In the ip4,4s and 5 the processor deals with everything the sensors in the phone feed back and although the processor does it's best to sit in a low powered state it still processes the information so when requested it's there and available.

On the 5s the m7 chip which is running just fast enough to process the information in the background sipping battery life. So this allows the a7 to idle in a better state and when the information is required it can pull it straight from the m7 without polling the 3 separate sensors.

The battery saving potential of this is massive.

Yes, the M7 is only for motion tracking activities (not for general data processing). So if you're walking, it doesn't need to wake up the A7 chip as the M7 controls the accelerometer.
 

840quadra

Moderator
Staff member
Feb 1, 2005
8,900
5,180
Twin Cities Minnesota
Ok simple terms..

In the ip4,4s and 5 the processor deals with everything the sensors in the phone feed back and although the processor does it's best to sit in a low powered state it still processes the information so when requested it's there and available.

On the 5s the m7 chip which is running just fast enough to process the information in the background sipping battery life. So this allows the a7 to idle in a better state and when the information is required it can pull it straight from the m7 without polling the 3 separate sensors.

The battery saving potential of this is massive.

That and I think it will have much more use in the future with iBeacons. No need to fire up the A7 when the M7 can process in Bluetooth Wireless location information of nearby BT iBeacons.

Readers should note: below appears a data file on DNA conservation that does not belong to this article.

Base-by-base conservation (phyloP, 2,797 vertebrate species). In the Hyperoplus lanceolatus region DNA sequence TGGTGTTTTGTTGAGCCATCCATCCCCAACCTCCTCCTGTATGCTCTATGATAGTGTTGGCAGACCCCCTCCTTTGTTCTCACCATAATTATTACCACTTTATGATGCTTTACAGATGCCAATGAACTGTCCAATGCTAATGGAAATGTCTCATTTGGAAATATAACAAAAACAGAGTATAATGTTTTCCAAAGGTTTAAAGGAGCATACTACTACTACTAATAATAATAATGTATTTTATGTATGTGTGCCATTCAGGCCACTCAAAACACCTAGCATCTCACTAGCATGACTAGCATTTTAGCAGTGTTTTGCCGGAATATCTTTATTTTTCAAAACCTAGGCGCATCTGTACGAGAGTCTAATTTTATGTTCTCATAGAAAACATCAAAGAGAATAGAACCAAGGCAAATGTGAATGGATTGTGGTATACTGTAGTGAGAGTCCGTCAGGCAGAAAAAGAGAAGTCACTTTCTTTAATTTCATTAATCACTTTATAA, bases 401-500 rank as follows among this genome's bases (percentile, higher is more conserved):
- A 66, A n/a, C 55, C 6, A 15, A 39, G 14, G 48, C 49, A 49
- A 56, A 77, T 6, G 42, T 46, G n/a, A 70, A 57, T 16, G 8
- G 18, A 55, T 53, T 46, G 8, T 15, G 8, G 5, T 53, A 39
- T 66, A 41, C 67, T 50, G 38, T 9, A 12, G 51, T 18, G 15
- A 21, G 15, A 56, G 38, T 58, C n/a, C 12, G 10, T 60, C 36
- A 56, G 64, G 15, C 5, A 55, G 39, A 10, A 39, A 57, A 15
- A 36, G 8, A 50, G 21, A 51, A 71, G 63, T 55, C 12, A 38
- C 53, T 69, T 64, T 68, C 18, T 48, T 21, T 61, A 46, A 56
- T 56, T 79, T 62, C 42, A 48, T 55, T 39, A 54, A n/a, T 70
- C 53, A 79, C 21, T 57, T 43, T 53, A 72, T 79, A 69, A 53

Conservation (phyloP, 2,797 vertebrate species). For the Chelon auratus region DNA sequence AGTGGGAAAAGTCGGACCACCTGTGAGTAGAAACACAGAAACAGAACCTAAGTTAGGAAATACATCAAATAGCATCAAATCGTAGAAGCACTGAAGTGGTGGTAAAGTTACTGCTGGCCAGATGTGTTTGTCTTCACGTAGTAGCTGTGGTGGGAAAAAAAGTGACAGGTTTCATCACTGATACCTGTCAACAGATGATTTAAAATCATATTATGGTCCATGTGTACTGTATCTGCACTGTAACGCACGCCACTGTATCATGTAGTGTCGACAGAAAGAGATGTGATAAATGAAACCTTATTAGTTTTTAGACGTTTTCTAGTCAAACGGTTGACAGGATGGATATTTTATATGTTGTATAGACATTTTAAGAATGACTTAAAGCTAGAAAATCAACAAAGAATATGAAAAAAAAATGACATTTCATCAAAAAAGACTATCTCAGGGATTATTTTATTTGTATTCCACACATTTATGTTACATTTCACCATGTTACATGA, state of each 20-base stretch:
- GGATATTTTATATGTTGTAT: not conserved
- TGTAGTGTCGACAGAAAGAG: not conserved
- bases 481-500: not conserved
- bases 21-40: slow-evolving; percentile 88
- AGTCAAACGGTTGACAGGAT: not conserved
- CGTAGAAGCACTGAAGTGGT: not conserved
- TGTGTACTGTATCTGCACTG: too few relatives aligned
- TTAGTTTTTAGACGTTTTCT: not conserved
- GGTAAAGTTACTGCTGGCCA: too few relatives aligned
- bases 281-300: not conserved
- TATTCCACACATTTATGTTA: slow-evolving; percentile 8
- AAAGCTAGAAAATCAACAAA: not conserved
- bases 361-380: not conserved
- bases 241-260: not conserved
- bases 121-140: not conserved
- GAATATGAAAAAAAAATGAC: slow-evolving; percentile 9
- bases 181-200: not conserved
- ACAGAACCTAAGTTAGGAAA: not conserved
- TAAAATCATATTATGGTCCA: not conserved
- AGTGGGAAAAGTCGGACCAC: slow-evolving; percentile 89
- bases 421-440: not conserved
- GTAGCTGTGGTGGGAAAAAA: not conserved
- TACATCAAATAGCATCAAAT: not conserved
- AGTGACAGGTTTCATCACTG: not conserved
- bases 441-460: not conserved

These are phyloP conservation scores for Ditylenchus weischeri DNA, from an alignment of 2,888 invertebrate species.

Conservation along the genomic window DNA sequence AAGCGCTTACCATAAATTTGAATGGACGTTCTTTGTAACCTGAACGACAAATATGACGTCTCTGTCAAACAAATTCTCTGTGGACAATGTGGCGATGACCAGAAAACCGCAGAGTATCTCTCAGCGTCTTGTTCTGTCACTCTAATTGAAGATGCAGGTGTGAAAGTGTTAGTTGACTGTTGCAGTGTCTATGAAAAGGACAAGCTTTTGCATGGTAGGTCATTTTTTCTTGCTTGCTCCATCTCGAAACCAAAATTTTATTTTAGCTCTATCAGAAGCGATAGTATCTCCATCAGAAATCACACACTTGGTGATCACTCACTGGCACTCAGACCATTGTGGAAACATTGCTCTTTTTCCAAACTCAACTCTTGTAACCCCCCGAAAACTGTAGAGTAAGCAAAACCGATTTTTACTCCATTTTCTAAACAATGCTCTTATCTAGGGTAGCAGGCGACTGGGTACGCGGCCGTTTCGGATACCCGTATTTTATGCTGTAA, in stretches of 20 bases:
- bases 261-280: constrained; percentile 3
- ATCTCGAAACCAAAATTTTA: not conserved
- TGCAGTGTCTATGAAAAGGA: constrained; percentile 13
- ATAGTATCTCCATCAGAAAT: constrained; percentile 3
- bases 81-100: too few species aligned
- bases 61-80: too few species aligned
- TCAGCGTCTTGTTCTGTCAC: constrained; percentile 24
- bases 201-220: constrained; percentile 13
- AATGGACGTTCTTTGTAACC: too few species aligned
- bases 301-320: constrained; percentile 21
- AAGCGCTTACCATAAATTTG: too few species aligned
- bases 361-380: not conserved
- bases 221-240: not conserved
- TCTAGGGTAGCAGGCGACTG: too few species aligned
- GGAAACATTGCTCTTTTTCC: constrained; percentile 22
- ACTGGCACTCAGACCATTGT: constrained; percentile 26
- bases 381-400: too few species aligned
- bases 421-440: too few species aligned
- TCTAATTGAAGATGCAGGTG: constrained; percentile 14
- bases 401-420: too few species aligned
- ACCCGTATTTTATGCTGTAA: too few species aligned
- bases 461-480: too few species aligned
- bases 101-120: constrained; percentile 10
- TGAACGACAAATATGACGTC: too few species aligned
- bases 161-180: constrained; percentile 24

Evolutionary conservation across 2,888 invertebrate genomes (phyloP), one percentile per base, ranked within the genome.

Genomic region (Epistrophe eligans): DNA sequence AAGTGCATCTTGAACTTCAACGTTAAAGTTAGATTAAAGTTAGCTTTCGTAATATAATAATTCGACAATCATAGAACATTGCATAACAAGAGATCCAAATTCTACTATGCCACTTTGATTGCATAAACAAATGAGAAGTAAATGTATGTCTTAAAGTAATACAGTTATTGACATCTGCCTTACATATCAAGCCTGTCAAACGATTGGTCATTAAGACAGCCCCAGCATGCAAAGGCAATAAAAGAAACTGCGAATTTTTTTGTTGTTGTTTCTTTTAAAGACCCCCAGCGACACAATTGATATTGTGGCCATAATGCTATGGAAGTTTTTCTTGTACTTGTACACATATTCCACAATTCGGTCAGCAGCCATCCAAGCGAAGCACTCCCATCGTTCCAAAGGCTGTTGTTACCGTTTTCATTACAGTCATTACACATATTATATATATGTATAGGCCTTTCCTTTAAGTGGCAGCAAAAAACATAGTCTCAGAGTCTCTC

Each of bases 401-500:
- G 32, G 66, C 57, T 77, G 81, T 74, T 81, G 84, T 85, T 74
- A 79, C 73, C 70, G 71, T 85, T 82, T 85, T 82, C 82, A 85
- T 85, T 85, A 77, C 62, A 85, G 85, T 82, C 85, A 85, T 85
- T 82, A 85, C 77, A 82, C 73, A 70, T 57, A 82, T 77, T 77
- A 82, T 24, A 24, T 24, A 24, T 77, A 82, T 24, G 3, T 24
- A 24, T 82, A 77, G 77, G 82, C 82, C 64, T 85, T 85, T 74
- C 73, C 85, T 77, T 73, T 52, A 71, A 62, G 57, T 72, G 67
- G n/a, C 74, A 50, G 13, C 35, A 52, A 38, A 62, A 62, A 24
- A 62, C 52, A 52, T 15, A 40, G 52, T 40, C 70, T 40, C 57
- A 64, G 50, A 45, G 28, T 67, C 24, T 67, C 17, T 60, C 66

polterbyte

macrumors 6502
Sep 24, 2012
344
518
Brazil
I wonder if some descendant of the A7 will be able to replace intel inside a future MacBook. Apple seems to be building up the power inside its microprocessors for something along those lines.
 

carfac

macrumors 65816
Feb 18, 2006
1,235
29
Many of the 5S are having issue where the accelerometer or gyro are off 4 or more degrees. The 5 and 4s were far more accurate.

Have not noticed this. Mine (slate) seems OK, but I will start watching it closer.

Is it just yours, or is there a pattern? What color?
 

JHankwitz

macrumors 68000
Oct 31, 2005
1,911
58
Wisconsin
Chip Technology

This chip technology is mind boggeling and truely amazing. I remember building my first computer (if you can still consider it that) using a few dozen vaccum tubes back in the late '50s. Each of the tubes contained up to 4 electronic switches. That baby was hot... literally. Now this little chips contains a billion switches and just warm to the touch... truely amazing!
 

cababah

macrumors 68000
Jun 11, 2009
1,873
446
SF Bay Area, CA
Best way I have heard it explained: The A7 is the chip of tomorrow; not today.

All of the side-by-side comparison tests show no significant real world performance benefit to the A6 in the iPhone 5 (basic OS use, no gaming). By the time the 64-bit architecture catches on and is fully realized by developers, the iPhone 6 will be looming around the corner...
 
Register on MacRumors! This sidebar will go away, and you'll see fewer ads.